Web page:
Human Vs. Primate Hands

Human Vs. Primate Hands
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At a glance, the human and primate hands may seem nearly identical. They share a number of characteristics and both can grasp and perform a number of other functions. But several differences set the two hands apart.


Both primate and human hands have opposable thumbs, or thumbs that can move to touch the other four digits on the hand. But the human thumb is longer, more muscular and more mobile than the primate thumb. The longer human thumb would be hindrance for primates, according to the Hand Research website, getting in the way of the hook-like grasp they need for swinging from the trees.


Each hand features four fingers in addition to the opposable thumb, but the human fingers are shorter and flatter. The primate's longer, curved fingers assist with the animal's ability to swing through the trees, Hand Research says.

The digit ratio also differs. The digit ratio compares the lengths of the second and fourth fingers, or index and ring fingers, and is represented by the notation 2D:4D. The primate’s 2D:4D is generally lower than human’s. Human fingers can flex and rotate towards the center of the palm to touch the thumb. Primate fingers are not as mobile.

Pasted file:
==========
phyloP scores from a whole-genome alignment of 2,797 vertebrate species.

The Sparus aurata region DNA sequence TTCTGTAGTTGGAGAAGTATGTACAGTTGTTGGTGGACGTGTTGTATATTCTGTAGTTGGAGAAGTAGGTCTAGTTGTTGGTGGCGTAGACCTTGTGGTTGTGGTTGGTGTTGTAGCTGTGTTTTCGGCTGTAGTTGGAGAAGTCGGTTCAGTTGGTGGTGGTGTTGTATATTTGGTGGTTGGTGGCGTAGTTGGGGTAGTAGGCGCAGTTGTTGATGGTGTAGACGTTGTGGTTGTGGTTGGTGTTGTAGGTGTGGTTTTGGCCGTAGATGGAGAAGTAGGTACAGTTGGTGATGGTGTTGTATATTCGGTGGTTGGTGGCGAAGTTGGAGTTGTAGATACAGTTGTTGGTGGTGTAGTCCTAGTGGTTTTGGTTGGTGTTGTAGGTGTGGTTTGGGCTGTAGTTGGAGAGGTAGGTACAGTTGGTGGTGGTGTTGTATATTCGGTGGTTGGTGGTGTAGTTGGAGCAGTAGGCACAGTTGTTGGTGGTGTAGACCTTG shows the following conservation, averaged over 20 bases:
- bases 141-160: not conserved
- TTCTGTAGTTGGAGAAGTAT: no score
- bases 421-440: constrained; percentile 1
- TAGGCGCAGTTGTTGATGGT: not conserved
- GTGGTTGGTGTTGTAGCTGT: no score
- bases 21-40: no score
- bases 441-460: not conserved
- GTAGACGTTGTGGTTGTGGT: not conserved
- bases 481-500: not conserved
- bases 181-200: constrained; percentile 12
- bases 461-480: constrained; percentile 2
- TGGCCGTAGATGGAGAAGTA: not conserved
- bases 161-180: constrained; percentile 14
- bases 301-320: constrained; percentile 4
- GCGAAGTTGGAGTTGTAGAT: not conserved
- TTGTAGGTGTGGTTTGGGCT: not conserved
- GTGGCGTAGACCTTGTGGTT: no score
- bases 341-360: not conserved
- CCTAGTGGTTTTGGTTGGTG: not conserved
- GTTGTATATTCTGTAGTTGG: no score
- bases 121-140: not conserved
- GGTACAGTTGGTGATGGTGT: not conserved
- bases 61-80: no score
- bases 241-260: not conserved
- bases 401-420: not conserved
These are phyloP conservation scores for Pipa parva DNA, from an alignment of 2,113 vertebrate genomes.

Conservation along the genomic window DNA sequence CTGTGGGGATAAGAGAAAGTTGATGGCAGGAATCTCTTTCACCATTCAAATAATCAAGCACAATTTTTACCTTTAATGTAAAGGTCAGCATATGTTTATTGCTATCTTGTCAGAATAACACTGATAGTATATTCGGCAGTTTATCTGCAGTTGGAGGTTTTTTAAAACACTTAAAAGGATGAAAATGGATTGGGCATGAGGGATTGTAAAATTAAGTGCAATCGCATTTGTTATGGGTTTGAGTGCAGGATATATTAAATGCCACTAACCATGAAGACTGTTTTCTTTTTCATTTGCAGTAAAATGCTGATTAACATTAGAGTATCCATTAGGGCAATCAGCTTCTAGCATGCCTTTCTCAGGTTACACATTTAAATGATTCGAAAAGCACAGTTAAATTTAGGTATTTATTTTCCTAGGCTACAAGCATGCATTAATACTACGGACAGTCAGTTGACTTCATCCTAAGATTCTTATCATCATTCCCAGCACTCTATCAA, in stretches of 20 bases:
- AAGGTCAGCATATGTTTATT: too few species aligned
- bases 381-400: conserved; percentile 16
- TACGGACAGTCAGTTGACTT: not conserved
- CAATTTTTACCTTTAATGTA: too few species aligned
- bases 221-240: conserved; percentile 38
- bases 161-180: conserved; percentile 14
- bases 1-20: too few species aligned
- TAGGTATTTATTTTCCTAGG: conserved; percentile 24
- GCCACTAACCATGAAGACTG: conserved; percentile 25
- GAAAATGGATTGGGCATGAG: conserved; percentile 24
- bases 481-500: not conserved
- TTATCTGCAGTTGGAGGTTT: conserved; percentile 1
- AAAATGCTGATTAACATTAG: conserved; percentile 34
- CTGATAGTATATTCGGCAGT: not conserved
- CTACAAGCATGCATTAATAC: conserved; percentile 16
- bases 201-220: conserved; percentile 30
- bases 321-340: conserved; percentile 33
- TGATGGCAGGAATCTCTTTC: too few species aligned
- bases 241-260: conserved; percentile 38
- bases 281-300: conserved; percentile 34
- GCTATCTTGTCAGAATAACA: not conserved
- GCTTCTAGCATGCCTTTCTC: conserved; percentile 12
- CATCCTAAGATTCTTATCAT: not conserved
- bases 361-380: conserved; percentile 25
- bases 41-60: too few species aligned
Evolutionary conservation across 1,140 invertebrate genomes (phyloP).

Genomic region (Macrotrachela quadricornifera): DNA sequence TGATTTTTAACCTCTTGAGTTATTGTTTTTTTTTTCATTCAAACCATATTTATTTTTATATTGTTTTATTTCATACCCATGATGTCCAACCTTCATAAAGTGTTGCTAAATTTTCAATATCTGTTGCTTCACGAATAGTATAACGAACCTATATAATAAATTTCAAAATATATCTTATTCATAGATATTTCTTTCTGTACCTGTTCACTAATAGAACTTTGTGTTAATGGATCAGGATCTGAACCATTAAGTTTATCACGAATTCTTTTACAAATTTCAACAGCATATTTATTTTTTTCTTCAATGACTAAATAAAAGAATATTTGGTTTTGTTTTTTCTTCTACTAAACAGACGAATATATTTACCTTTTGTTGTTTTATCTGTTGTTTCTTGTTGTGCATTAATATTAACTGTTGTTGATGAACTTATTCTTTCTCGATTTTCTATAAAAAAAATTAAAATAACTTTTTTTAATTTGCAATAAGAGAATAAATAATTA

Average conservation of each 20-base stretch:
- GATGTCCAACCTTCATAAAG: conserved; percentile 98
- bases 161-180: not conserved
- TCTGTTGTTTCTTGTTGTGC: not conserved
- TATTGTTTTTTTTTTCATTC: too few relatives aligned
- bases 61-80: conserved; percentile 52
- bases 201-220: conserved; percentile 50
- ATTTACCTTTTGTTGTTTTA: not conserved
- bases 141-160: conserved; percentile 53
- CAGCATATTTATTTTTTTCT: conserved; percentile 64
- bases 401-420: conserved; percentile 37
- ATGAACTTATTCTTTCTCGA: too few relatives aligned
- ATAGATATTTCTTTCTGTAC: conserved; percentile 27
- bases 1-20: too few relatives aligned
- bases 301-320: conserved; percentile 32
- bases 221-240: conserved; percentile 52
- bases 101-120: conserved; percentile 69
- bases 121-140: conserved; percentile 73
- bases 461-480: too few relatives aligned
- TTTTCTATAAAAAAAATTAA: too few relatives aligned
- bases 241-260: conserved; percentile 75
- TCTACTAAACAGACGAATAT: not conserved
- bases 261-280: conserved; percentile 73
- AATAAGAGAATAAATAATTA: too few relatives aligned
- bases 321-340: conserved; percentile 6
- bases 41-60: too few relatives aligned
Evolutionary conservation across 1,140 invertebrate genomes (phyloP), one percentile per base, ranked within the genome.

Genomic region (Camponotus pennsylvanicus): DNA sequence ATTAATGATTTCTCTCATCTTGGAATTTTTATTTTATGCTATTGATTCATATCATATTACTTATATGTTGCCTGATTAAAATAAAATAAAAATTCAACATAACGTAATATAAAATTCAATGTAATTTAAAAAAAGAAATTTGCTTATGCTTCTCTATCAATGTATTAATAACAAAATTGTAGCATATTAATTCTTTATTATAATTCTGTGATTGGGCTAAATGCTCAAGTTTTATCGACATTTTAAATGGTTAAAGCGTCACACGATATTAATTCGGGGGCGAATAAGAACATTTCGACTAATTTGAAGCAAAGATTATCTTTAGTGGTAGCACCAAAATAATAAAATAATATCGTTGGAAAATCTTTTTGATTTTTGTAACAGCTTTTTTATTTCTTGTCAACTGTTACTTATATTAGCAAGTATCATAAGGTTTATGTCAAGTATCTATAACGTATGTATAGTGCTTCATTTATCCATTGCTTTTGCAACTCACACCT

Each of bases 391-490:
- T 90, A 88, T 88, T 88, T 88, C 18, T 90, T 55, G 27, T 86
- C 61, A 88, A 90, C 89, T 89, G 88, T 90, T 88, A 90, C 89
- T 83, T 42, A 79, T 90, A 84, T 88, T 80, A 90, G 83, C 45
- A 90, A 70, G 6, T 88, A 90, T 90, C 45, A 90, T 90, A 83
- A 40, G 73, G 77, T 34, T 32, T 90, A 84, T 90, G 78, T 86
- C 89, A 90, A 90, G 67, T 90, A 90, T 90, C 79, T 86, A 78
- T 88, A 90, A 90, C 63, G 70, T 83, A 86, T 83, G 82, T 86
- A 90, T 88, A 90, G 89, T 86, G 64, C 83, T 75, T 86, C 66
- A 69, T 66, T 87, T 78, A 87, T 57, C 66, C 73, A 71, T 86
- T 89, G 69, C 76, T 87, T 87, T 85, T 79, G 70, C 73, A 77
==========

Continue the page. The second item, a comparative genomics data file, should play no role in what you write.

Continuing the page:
The human hand and primate hand both have finger prints and palm prints, or palmar whorls, but the prints differ. Human fingerprints have a higher ride density than primate fingerprints, which means the print ridges, or lines, are closer together. While the human’s prints are denser, primates usually have more lines overall. Primate palms also have more creases, or simian lines, than the human palm, the Your Fingernails website says.


The human hand is much more mobile than the primate hand, according to the Journal of Anatomy. Humans can fully rotate their hands as well as extend and flex their hands at the wrist. Primates--especially those that walk on the knuckles of their hands--are not as flexible with their hand movements. The wrist bones of the knuckle-walkers keep their hands from bending or extending while they put pressure on their knuckles.


Human and primate hands were once much more similar than they do today, explained the Journal of Anatomy. While the primate hand stayed the same, the human hand changed to adapt to new functions. Using tools, clubs and throwing objects factored into the human-hand development, resulting in a longer thumb, more flexible finger and the ability to rotate the wrist and fingers.

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